The next night I decided I needed a shower so I rented a site at the Patoka Lake State Park campground. Since it’s early in the season there are not too many people here. I scored a delightful site right on the lake. Well, it’s above the lake on a ridge, but it looks out over the water. A trail leads down to it.

          
It was so good that I reserved the site for 3 days.

After I set up camp, I visited the Nature Center and did a short hike.  The trail had the most amazing rock formations.


The rocks form overhangs that were used by the Native Americans as shelters when hunting. And apparently there are 100’s of caves in this area.Here’s a small cave I passed.


The trail eventually goes to the lake, which is actually the second largest reservoir in the state. Unfortunately with such a warm winter, and not a lot of snow melt, the water level is very low.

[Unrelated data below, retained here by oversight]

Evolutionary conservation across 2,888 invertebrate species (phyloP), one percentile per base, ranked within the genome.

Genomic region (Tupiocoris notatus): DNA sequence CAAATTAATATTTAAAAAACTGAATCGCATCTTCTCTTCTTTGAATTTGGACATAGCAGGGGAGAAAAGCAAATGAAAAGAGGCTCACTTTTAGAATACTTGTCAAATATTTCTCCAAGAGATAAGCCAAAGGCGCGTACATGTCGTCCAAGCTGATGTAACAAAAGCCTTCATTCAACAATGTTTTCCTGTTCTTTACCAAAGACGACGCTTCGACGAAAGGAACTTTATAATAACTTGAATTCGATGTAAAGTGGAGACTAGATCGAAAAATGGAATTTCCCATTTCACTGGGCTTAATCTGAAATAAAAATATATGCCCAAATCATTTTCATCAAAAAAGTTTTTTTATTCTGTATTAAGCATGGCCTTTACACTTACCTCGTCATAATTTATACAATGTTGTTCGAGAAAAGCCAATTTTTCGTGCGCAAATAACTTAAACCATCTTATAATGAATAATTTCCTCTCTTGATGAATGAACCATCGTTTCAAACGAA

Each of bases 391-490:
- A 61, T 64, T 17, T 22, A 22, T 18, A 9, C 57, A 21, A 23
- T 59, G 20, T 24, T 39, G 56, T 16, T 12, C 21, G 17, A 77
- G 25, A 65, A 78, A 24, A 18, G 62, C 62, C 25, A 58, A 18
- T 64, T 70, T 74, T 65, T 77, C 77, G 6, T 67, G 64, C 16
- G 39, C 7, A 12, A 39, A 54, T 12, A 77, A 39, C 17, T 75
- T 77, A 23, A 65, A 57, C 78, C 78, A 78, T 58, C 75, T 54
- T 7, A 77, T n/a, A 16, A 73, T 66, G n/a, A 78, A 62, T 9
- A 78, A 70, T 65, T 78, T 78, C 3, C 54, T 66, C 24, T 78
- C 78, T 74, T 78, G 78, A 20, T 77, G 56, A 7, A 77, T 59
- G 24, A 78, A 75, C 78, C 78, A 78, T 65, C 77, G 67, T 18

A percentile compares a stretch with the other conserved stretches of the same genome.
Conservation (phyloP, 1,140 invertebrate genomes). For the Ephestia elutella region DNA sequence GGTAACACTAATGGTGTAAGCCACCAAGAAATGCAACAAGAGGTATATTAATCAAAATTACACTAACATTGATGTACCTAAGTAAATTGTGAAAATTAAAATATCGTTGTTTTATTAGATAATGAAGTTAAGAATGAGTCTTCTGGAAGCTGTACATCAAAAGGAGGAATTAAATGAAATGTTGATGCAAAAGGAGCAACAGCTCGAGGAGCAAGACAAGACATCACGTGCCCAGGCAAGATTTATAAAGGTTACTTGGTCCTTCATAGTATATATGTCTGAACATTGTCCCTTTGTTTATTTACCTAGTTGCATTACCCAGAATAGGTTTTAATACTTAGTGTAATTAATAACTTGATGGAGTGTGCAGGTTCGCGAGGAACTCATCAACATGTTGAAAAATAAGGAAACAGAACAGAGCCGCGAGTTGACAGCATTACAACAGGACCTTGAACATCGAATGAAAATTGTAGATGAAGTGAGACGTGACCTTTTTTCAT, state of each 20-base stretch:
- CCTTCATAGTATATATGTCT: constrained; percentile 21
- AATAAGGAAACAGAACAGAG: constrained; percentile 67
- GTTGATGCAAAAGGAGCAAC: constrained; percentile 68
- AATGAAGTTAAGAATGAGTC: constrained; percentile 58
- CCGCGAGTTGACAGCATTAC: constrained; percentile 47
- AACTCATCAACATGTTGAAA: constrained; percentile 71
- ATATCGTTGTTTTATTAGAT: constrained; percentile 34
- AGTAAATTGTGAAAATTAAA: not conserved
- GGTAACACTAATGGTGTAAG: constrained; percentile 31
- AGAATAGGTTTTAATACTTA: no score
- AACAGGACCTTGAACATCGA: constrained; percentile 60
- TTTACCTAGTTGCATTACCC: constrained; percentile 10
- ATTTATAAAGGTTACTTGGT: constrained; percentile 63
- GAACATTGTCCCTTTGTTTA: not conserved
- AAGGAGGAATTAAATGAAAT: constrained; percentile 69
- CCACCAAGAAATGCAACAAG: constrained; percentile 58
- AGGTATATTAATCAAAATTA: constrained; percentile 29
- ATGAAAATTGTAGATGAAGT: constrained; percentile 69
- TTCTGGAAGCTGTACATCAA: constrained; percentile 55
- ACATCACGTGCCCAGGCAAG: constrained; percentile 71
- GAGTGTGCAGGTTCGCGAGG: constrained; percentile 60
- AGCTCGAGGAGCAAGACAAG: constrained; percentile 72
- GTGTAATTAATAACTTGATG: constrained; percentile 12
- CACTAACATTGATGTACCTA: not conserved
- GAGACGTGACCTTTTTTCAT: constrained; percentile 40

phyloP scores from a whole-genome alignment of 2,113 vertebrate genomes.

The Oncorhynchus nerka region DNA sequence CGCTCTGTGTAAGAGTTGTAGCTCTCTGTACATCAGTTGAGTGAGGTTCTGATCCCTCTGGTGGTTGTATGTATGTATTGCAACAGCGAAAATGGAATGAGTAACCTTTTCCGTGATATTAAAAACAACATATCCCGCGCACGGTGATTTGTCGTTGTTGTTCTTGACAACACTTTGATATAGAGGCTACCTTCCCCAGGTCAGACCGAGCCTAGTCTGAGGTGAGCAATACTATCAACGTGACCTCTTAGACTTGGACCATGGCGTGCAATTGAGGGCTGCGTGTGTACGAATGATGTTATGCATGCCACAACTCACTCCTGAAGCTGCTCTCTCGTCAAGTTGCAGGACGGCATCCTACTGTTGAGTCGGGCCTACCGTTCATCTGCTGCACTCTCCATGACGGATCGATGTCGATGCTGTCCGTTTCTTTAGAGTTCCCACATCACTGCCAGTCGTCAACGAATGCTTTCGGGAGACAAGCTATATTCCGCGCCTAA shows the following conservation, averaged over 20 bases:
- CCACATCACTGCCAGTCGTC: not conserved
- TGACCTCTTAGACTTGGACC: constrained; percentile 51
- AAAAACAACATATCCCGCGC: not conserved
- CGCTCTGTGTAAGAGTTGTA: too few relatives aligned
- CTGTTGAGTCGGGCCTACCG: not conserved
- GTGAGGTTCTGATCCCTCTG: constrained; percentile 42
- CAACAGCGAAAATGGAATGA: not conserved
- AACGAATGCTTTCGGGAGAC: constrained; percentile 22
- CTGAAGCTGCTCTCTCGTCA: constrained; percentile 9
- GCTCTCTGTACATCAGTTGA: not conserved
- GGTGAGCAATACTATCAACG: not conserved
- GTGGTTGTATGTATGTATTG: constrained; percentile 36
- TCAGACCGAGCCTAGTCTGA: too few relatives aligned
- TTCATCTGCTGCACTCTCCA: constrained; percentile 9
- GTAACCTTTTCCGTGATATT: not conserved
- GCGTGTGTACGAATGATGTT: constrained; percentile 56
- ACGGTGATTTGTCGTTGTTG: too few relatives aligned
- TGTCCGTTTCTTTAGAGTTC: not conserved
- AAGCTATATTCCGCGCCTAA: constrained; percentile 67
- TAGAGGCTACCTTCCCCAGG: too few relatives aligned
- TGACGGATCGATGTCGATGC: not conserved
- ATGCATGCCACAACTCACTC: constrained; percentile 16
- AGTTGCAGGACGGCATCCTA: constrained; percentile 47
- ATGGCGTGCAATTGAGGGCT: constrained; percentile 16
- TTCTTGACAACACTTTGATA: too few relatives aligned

Rain is in the forecast but I hope to do some more hiking.

Heading South

On my way to Hoosier National Forest, I stopped for lunch at a nature preserve. McVey Memorial Forest. It’s a 249 acre forest out in the middle of farm fields. This land was deeded to the DNR by Edna McVey in her will. She loved the woods and wanted others to enjoy it.


Several trails wind through the forest, there’s a small pond, and it’s a wildlife sanctuary maintained by the Red Tail Nature Conservancy. Further in the forest is a small cemetery that is all that is left from a community called Stubenville.

  
You can find it on Highway 1 just north of Farmland, IN.